Just a suggestion, and I half expect people to dogpile on me for being nitpicky, but when posting new threads, could people maybe be a bit more descriptive? Eg, I see all too often, a subject line like
Uhh, yeah, aaaaaaaand?
Is it a WTB/WTS/WTT thread?
Is it a review?
Is it a question about reliability or specifications?
Is it about a recent experience you had with it?
Is it about a flash-sale you’ve seen or discount coupon you want to share?
Is it about where to buy one?
etc. It’s a mystery until you actually click into the thread to see what it’s really about.
Same thing with threads titled
Vapcell 21700 cell
new XHP50 4000K
and so on.
Like, yeah, okay, it’s a thread about the cell or LED, but what about it?
After a while it almost feels like clickbait. Click on the thread, maybe it’s got info about it, or it’s a request for help, but it’s actually a WTS thread. One little word added to the subject can make all the difference. And you don’t get people “burned out” from practically being rickrolled to threads they have no interest in, maybe to the point where they don’t take the [click]bait anymore. So by being more specific, it helps both the reader and you to get interested people clicking through. No?
At least those háve a subject, although mentioning the kind of action intended would indeed be nice. Worse are thread titles like “help wanted”. But scanning through the first 6 pages of recent post almost all the titles are very adequate, the situation is not really bad atm.
You should maybe change the title of this thread to “In this thread I explain how users of this here website should always be sure to fully explain the purpose of their threads within the provided subject line as that is the original purpose the subject line was provided for and it makes clear to the users of this here website just exactly what each thread is about without the users of this here website having to click and read the entire thread and so on because that takes up a lot of time and the users of this here website do not always have all that much time for reading entire threads so it helps us all a whole bunch when you use very descriptive titles on this here website” so people understand what it’s about without having to click on it.
These are descriptions by people who know very well what they want to say, but just “forget” that others may not be on the same wavelength. They tend to focus on a detail that matters to them, omitting the big picture that would provide the rest of us with some insight in what it’s all about.
My wife is a star in that kind of (non)info. Beware if you rely on her viewpoint if you want to go somewhere. And the funny thing is: in hindsight the feels that she was right all along. Like: I told you it was nearby a house with a red roof. Duh, jah, I must have passed a hundred thousand of those roofs on the way. Not everybody is capable of providing you with info that has everything you need to know, and nothing more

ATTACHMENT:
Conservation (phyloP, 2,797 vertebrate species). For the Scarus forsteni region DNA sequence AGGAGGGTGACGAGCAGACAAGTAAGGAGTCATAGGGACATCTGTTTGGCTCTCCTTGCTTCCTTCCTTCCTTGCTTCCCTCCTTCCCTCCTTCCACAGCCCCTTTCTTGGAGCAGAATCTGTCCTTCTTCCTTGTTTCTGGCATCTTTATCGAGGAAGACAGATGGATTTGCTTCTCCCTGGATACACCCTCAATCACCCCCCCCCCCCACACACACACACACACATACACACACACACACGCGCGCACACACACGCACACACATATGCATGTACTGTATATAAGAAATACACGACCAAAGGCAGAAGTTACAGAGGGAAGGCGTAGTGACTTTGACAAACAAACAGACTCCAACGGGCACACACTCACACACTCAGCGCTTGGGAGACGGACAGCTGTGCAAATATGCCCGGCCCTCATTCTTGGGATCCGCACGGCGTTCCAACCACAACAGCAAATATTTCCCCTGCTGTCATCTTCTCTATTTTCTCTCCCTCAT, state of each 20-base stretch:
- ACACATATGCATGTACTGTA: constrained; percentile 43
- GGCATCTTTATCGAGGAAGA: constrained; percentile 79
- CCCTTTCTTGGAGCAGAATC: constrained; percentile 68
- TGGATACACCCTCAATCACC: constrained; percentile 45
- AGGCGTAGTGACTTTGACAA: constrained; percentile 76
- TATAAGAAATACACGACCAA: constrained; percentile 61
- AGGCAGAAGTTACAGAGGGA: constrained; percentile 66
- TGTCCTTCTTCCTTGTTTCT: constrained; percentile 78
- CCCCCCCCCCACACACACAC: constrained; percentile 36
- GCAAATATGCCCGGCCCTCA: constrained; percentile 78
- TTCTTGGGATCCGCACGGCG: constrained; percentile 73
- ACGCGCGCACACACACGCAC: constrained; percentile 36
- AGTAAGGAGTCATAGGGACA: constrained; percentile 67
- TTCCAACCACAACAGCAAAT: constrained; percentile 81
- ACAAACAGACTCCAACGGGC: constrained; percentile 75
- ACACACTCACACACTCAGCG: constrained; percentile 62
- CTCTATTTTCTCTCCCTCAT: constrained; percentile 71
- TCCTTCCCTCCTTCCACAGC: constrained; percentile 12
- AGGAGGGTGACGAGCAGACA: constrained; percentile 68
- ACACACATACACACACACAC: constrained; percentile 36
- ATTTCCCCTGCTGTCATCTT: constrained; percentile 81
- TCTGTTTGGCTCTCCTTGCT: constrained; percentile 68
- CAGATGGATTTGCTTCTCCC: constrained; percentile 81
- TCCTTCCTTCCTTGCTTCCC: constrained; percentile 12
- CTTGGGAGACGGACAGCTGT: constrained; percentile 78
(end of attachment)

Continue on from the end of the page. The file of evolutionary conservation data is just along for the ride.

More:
When I first started reading here a long time ago I would only read by categories for the most part because I had zero interest in aa and aaa and chargers and the list goes on. And it seemed like half of the posts were about aa stuff or the smallest aaa light and modifying HID spotlights. So I’m sure that some people figure if it’s in the ‘want to sell’ category then it should be plainly obvious that it’s for sale without me pointing it out. When you scan all new posts you have no clue what category things are in. When I come across somebody who has an interest in flashlights and I tell them to check out budget light forum I always cringe a little after and wonder how frustrated they’ll get trying to navigate through all the chatter. And try to figure out why is that guy from The Breakfast Club on here? And what kind of crazy code is he using and what does it have to do with flashlights? Don’t answer. Let them figure it out. Hint, it has nothing to do with the aa category. I already looked.
Exactly. “Thorfire C8” isn’t enough. Just 1-3 extra words like “WTS” or “flickering problem” or “flash deal” or whatnot eliminates probably 80% or more of rickrolling to an uninteresting thread.
If I’m not looking to buy one, a WTS thread is useless to me, and would only annoy me if I’d click through, go “ugh”, then click back.
And after enough of that, you simply stop taking the bait, even if you can be of help, whether buying the guy’s light, telling him to jiggle the retaining rings to fix the flicker, etc.
Even a necro-thread can be helpful just because of information that doesn’t necessarily go stale, but then again there are people who’d bitch about that with “Duuuh, that thread’s from like 2yrs ago!”.
Uhhh, yeah, so? Is it better to create a whole new thread that’s almost a copy of that one?
Man, i was hoping for a listing of decent subject line mysteries as the subject line implied, how disappointing. As you were asking for feedback on them you could, at least, have included a question mark in the subject line
(I’ve just realised that using a ‘tongue-out’ emoji to indicate ‘tongue-in-cheek’ is quite odd as they’re quite different things… )
While that was tongue in cheek, and while i would like some subject lines to be more descriptive, your subject line nicely demonstrates that they are very open to interpretation despite the writer believing the context is obvious.
I also agree with the idea that posting in a relevant sub-forum, like ‘For Sale’, is already indicitive of context and it can be argued that it’s down to the reader to take this into account, but some subject lines are just obviously lacking.
Somtimes a mystery line will engage me through curiosity though, and other times i will skip it as i don’t have the will to play guessing games, so they’re not all bad. It’s the no-effort one-liners such as ‘Recommend me a thrower’ that i would like to see changed.